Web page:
As with any mass immunisation programme, the required ‘herd immunity’ can only occur if a high enough percentage of the population (typically 60-70%) are immunised. Owing to the spread of conspiracy theories via the internet and social media, the anti-vax movement has undermined the value and safety of vaccines. Historically, there’s nothing new about this. When Edward Jenner introduced the first smallpox vaccination in 1796 there were many that opposed it. Some perceived it as unnatural and against the will of God, others disliked the idea of being forced to have it, and some genuinely believed that it would transform you into a cow because it was derived from a cowpox blister. The smallpox mortality rate was 30%, and killed between 300-500 million people in the 20th century alone. In 1980 the WHO certified that smallpox had been eradicated, and it’s the only infectious disease to achieve this distinction. This only occurred thanks to an intensive vaccination campaign within the affected regions, and Edward Jenner is directly responsible for saving millions of lives. It is quite extraordinary what humans can achieve when the money and the motivation are in place.

With the UK vaccination programme underway before Christmas, the UK government and most of the media have already concluded that the virus will be vanquished in double quick time, humans having demonstrated their commanding superiority over the invisible enemy. Unfortunately, there’s a huge problem with this scenario. This pandemic originated as a zoonotic disease, and virtually nothing is being done to prevent future highly contagious and devastating animal-to-human infections. Moreover, the established economic model of constant growth and greater prosperity is no longer viable because it depends on the escalating exploitation and destruction of the natural world, the primary driver behind Covid-19. It should be obvious that allowing future pandemics to occur and dealing with each one via a new vaccine is cripplingly expensive and unsustainable. The infection and mortality rate of Covid-19 is relatively low, but it has still caused havoc within global health services and economic systems. Humanity is congratulating itself over this hollow victory while ignoring the fact that the next deadly virus is just around the corner.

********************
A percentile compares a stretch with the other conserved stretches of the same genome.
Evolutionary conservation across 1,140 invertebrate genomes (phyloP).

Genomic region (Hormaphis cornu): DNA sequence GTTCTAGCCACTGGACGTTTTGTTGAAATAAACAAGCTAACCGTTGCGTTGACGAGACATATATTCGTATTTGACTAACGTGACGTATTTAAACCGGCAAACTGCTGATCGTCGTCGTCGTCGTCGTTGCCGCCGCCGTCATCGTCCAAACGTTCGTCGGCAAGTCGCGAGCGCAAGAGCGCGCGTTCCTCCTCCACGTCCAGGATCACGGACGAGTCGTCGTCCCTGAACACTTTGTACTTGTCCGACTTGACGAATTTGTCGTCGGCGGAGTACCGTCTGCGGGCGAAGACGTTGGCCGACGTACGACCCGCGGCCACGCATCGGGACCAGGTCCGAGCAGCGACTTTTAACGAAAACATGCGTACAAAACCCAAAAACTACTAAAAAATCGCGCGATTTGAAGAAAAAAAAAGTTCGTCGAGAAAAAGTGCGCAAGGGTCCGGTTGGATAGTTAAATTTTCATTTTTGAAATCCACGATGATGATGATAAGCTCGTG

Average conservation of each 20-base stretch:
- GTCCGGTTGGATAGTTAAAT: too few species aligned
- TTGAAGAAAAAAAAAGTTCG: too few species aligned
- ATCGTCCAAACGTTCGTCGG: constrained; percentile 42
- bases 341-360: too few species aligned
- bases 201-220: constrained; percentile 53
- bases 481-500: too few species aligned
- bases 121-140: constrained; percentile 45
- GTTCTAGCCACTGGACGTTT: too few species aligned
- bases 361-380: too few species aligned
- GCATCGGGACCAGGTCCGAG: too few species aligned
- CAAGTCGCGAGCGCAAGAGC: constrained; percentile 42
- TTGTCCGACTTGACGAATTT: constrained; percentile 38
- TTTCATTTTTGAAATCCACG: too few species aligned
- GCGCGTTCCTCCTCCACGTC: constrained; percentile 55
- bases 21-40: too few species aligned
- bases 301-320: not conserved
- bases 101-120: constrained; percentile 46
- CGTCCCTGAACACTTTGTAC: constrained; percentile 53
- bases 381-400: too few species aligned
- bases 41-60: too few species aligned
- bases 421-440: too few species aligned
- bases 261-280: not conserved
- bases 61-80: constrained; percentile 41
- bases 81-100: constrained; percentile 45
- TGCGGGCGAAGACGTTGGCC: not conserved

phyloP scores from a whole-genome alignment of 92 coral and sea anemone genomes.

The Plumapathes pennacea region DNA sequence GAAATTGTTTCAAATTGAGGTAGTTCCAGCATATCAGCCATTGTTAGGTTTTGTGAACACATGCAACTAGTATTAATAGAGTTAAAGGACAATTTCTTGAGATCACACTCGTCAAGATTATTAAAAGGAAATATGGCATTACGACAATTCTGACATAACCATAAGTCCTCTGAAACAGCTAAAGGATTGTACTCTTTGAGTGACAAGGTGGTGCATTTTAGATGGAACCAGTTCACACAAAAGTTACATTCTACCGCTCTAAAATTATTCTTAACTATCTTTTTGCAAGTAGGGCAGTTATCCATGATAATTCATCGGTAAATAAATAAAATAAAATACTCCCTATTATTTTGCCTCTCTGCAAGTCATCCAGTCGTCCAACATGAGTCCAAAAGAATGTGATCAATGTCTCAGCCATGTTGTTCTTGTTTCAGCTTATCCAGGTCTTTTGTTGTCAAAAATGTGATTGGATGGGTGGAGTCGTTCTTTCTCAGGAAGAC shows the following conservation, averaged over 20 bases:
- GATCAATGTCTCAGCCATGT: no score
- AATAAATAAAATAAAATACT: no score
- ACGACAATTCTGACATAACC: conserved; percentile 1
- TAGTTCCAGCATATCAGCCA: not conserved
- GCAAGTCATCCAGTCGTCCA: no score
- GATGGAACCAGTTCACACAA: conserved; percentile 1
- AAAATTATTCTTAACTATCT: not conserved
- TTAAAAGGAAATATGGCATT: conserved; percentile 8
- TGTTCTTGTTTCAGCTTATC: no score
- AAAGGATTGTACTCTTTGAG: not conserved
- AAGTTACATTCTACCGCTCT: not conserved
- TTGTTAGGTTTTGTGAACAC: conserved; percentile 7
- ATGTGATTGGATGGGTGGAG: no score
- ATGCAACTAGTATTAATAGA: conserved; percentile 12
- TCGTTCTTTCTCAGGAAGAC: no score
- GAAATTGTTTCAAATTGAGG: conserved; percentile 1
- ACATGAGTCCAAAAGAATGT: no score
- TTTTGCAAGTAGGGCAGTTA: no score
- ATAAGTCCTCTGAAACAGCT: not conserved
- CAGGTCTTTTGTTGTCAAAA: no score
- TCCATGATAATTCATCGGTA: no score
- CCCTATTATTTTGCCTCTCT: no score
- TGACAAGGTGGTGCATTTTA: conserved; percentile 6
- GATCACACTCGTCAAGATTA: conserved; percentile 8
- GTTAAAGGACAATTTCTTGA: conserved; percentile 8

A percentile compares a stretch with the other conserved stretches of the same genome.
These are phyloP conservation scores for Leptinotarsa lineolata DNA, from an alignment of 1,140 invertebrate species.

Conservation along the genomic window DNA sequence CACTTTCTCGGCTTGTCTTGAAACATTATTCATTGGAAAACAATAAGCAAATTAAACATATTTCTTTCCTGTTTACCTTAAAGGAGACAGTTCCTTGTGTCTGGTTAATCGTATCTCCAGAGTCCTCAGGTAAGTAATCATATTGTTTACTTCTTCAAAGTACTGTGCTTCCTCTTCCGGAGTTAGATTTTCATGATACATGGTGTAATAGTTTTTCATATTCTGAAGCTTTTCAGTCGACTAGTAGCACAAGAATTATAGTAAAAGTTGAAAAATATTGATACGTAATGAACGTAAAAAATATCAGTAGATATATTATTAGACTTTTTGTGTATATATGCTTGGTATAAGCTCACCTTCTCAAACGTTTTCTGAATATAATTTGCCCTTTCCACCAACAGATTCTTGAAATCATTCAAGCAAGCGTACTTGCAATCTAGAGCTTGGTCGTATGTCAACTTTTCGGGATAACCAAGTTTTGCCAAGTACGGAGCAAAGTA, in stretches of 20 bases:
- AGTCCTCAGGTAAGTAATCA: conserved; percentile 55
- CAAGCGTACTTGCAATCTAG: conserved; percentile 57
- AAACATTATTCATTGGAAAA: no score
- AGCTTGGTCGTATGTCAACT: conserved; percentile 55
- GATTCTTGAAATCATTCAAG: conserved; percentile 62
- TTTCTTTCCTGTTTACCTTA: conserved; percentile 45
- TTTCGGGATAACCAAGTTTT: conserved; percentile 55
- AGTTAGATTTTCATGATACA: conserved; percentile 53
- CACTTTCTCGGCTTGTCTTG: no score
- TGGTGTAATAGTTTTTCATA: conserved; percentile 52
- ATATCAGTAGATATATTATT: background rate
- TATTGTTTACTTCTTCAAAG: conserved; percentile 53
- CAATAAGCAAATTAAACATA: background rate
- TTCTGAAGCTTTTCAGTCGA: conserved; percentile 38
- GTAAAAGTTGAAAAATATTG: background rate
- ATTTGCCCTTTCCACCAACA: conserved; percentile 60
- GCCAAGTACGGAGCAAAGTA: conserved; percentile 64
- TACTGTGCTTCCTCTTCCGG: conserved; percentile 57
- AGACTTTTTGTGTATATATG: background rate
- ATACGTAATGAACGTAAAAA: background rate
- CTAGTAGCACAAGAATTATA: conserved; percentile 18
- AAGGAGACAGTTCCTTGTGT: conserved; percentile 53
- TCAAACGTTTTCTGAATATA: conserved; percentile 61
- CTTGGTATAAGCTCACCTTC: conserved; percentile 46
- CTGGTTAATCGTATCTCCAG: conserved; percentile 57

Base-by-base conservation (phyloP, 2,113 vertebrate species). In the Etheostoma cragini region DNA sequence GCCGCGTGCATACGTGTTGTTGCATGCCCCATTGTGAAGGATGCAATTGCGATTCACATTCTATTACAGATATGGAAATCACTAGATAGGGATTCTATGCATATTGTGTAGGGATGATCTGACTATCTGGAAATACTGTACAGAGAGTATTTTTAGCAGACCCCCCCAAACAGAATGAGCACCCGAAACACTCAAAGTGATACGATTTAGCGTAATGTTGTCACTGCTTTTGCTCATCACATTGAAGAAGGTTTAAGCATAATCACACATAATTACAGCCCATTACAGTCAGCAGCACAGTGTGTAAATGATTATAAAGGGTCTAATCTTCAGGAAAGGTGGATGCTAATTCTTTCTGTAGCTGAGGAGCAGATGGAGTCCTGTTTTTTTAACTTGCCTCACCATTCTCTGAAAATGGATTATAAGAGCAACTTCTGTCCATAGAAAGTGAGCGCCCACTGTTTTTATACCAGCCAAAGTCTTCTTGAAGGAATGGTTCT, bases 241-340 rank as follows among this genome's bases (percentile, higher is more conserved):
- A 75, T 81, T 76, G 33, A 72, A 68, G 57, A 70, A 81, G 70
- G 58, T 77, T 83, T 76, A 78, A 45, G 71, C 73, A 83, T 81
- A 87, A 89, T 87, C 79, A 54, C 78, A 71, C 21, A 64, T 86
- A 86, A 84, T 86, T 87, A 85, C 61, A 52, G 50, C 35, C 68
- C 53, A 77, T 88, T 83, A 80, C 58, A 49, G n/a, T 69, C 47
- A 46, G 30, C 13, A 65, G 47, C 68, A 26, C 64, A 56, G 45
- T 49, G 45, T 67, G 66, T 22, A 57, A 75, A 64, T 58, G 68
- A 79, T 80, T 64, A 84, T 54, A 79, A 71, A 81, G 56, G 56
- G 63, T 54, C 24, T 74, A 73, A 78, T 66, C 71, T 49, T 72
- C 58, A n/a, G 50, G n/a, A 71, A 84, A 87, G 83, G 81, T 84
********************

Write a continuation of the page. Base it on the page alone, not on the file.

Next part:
Paul Freestone

Bone fracture risk in vegetarians and vegans

A major new paper from EPIC-Oxford, a long-term study focussing on the health of vegetarians and vegans conducted by the Nuffield Department of Population Health at the University of Oxford, was published in late November 2020.  Vegetarian and vegan diets and risks of total and site-specific fractures: results from the prospective EPIC-Oxford study, was published in the open access journal BMC Medicine (readers may download a copy from the link above).

The first two paragraphs from the press release issued by the journal summarised the findings:

Compared with people who ate meat, vegans … had a 43% higher risk of fractures anywhere in the body (total fractures), as well as higher risks of site-specific fractures of the hips, legs and vertebrae … Vegetarians and people who ate fish but not meat had a higher risk of hip fractures, compared to people who ate meat. However, the risk of fractures was partly reduced once body mass index (BMI), dietary calcium and dietary protein intake were taken into account.